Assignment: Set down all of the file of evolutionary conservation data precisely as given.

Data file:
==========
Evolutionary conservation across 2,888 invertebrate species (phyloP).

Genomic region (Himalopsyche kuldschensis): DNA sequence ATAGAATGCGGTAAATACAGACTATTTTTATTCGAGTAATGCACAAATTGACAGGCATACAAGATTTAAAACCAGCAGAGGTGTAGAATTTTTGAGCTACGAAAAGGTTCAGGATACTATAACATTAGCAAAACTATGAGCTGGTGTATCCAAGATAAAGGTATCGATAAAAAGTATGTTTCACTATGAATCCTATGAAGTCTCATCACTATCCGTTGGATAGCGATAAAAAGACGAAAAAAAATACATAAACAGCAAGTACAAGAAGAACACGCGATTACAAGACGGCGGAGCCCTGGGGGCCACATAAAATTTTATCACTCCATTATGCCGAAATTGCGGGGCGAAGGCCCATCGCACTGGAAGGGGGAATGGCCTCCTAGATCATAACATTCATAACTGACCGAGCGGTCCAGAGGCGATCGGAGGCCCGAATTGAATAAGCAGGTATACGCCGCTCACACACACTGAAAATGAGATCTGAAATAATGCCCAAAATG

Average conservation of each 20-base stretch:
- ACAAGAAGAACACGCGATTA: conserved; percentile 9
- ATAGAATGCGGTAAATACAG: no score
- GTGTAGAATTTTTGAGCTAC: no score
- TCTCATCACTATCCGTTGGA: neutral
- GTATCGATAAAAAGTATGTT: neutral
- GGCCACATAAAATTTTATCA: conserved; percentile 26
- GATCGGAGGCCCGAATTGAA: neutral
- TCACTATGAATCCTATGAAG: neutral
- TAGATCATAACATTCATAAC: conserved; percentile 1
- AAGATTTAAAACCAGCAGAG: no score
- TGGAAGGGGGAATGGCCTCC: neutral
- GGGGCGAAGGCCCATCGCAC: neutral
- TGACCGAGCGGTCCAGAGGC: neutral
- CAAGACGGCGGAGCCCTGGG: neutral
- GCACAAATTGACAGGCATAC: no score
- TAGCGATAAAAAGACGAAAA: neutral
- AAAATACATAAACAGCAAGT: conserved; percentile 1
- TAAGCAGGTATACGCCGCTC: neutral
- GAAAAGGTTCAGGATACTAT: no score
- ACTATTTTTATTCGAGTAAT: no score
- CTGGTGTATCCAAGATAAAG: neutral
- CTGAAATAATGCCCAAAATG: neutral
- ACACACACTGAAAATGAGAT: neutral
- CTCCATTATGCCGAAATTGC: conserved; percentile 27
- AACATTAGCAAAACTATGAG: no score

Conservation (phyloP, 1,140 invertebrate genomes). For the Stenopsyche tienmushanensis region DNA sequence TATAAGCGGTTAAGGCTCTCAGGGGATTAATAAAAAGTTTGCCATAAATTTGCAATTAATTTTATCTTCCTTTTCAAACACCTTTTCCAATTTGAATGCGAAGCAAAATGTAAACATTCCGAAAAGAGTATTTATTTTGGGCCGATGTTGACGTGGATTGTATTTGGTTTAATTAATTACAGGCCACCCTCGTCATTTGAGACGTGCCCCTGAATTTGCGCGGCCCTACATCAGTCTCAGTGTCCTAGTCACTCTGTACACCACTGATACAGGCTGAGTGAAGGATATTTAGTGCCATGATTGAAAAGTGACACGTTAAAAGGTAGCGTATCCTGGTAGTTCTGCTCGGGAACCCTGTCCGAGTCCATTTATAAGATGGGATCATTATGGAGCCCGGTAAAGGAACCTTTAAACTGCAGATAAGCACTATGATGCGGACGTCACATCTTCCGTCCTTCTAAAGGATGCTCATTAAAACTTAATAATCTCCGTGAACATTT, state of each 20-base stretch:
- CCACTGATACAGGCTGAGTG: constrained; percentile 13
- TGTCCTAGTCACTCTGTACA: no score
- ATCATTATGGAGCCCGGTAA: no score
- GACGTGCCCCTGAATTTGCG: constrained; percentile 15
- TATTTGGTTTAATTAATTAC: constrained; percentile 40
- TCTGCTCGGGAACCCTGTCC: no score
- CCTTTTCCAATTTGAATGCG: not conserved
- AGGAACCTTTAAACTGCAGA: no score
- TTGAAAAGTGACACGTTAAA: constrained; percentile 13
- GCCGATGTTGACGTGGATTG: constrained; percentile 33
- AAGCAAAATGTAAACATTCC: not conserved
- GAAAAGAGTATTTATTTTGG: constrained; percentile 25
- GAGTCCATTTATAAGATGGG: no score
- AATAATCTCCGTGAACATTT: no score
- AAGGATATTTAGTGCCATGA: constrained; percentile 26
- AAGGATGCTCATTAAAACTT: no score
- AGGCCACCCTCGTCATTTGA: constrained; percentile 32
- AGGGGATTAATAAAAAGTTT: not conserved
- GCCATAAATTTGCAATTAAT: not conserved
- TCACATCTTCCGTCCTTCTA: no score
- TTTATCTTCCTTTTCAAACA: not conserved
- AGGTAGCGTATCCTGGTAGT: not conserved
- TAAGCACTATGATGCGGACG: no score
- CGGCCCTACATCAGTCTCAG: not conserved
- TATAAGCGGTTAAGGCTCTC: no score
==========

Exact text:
Evolutionary conservation across 2,888 invertebrate species (phyloP).

Genomic region (Himalopsyche kuldschensis): DNA sequence ATAGAATGCGGTAAATACAGACTATTTTTATTCGAGTAATGCACAAATTGACAGGCATACAAGATTTAAAACCAGCAGAGGTGTAGAATTTTTGAGCTACGAAAAGGTTCAGGATACTATAACATTAGCAAAACTATGAGCTGGTGTATCCAAGATAAAGGTATCGATAAAAAGTATGTTTCACTATGAATCCTATGAAGTCTCATCACTATCCGTTGGATAGCGATAAAAAGACGAAAAAAAATACATAAACAGCAAGTACAAGAAGAACACGCGATTACAAGACGGCGGAGCCCTGGGGGCCACATAAAATTTTATCACTCCATTATGCCGAAATTGCGGGGCGAAGGCCCATCGCACTGGAAGGGGGAATGGCCTCCTAGATCATAACATTCATAACTGACCGAGCGGTCCAGAGGCGATCGGAGGCCCGAATTGAATAAGCAGGTATACGCCGCTCACACACACTGAAAATGAGATCTGAAATAATGCCCAAAATG

Average conservation of each 20-base stretch:
- ACAAGAAGAACACGCGATTA: conserved; percentile 9
- ATAGAATGCGGTAAATACAG: no score
- GTGTAGAATTTTTGAGCTAC: no score
- TCTCATCACTATCCGTTGGA: neutral
- GTATCGATAAAAAGTATGTT: neutral
- GGCCACATAAAATTTTATCA: conserved; percentile 26
- GATCGGAGGCCCGAATTGAA: neutral
- TCACTATGAATCCTATGAAG: neutral
- TAGATCATAACATTCATAAC: conserved; percentile 1
- AAGATTTAAAACCAGCAGAG: no score
- TGGAAGGGGGAATGGCCTCC: neutral
- GGGGCGAAGGCCCATCGCAC: neutral
- TGACCGAGCGGTCCAGAGGC: neutral
- CAAGACGGCGGAGCCCTGGG: neutral
- GCACAAATTGACAGGCATAC: no score
- TAGCGATAAAAAGACGAAAA: neutral
- AAAATACATAAACAGCAAGT: conserved; percentile 1
- TAAGCAGGTATACGCCGCTC: neutral
- GAAAAGGTTCAGGATACTAT: no score
- ACTATTTTTATTCGAGTAAT: no score
- CTGGTGTATCCAAGATAAAG: neutral
- CTGAAATAATGCCCAAAATG: neutral
- ACACACACTGAAAATGAGAT: neutral
- CTCCATTATGCCGAAATTGC: conserved; percentile 27
- AACATTAGCAAAACTATGAG: no score

Conservation (phyloP, 1,140 invertebrate genomes). For the Stenopsyche tienmushanensis region DNA sequence TATAAGCGGTTAAGGCTCTCAGGGGATTAATAAAAAGTTTGCCATAAATTTGCAATTAATTTTATCTTCCTTTTCAAACACCTTTTCCAATTTGAATGCGAAGCAAAATGTAAACATTCCGAAAAGAGTATTTATTTTGGGCCGATGTTGACGTGGATTGTATTTGGTTTAATTAATTACAGGCCACCCTCGTCATTTGAGACGTGCCCCTGAATTTGCGCGGCCCTACATCAGTCTCAGTGTCCTAGTCACTCTGTACACCACTGATACAGGCTGAGTGAAGGATATTTAGTGCCATGATTGAAAAGTGACACGTTAAAAGGTAGCGTATCCTGGTAGTTCTGCTCGGGAACCCTGTCCGAGTCCATTTATAAGATGGGATCATTATGGAGCCCGGTAAAGGAACCTTTAAACTGCAGATAAGCACTATGATGCGGACGTCACATCTTCCGTCCTTCTAAAGGATGCTCATTAAAACTTAATAATCTCCGTGAACATTT, state of each 20-base stretch:
- CCACTGATACAGGCTGAGTG: constrained; percentile 13
- TGTCCTAGTCACTCTGTACA: no score
- ATCATTATGGAGCCCGGTAA: no score
- GACGTGCCCCTGAATTTGCG: constrained; percentile 15
- TATTTGGTTTAATTAATTAC: constrained; percentile 40
- TCTGCTCGGGAACCCTGTCC: no score
- CCTTTTCCAATTTGAATGCG: not conserved
- AGGAACCTTTAAACTGCAGA: no score
- TTGAAAAGTGACACGTTAAA: constrained; percentile 13
- GCCGATGTTGACGTGGATTG: constrained; percentile 33
- AAGCAAAATGTAAACATTCC: not conserved
- GAAAAGAGTATTTATTTTGG: constrained; percentile 25
- GAGTCCATTTATAAGATGGG: no score
- AATAATCTCCGTGAACATTT: no score
- AAGGATATTTAGTGCCATGA: constrained; percentile 26
- AAGGATGCTCATTAAAACTT: no score
- AGGCCACCCTCGTCATTTGA: constrained; percentile 32
- AGGGGATTAATAAAAAGTTT: not conserved
- GCCATAAATTTGCAATTAAT: not conserved
- TCACATCTTCCGTCCTTCTA: no score
- TTTATCTTCCTTTTCAAACA: not conserved
- AGGTAGCGTATCCTGGTAGT: not conserved
- TAAGCACTATGATGCGGACG: no score
- CGGCCCTACATCAGTCTCAG: not conserved
- TATAAGCGGTTAAGGCTCTC: no score